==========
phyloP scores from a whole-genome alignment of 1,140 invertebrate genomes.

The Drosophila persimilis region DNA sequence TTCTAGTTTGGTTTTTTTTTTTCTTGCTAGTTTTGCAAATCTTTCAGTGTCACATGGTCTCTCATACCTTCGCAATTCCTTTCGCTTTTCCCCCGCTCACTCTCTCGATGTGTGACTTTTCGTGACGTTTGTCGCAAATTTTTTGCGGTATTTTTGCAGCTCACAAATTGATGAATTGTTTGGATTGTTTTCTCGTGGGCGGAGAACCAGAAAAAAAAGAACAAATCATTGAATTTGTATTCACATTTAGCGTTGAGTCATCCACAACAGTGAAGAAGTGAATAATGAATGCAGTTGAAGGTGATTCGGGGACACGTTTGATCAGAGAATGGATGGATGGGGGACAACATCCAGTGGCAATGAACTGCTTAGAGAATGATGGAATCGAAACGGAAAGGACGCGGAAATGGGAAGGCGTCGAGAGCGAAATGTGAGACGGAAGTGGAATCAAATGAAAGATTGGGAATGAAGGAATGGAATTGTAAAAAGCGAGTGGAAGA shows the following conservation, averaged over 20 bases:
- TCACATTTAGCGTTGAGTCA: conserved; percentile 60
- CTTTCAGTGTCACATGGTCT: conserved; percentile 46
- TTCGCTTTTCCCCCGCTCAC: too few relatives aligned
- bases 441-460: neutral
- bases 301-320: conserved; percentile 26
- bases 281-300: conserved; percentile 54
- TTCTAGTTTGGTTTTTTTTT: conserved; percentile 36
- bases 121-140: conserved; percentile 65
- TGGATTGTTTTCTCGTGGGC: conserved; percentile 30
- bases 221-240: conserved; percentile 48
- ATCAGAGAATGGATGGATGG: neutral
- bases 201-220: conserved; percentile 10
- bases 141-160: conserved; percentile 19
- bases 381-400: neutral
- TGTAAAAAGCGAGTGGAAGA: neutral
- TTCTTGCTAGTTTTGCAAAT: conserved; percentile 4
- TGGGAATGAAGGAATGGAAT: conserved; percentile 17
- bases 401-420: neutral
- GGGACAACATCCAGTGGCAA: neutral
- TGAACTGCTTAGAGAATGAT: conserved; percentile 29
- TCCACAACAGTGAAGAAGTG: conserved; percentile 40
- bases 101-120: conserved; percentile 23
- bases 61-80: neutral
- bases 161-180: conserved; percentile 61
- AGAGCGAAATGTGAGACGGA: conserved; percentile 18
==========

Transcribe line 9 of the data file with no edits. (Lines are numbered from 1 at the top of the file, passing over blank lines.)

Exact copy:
- TTCTAGTTTGGTTTTTTTTT: conserved; percentile 36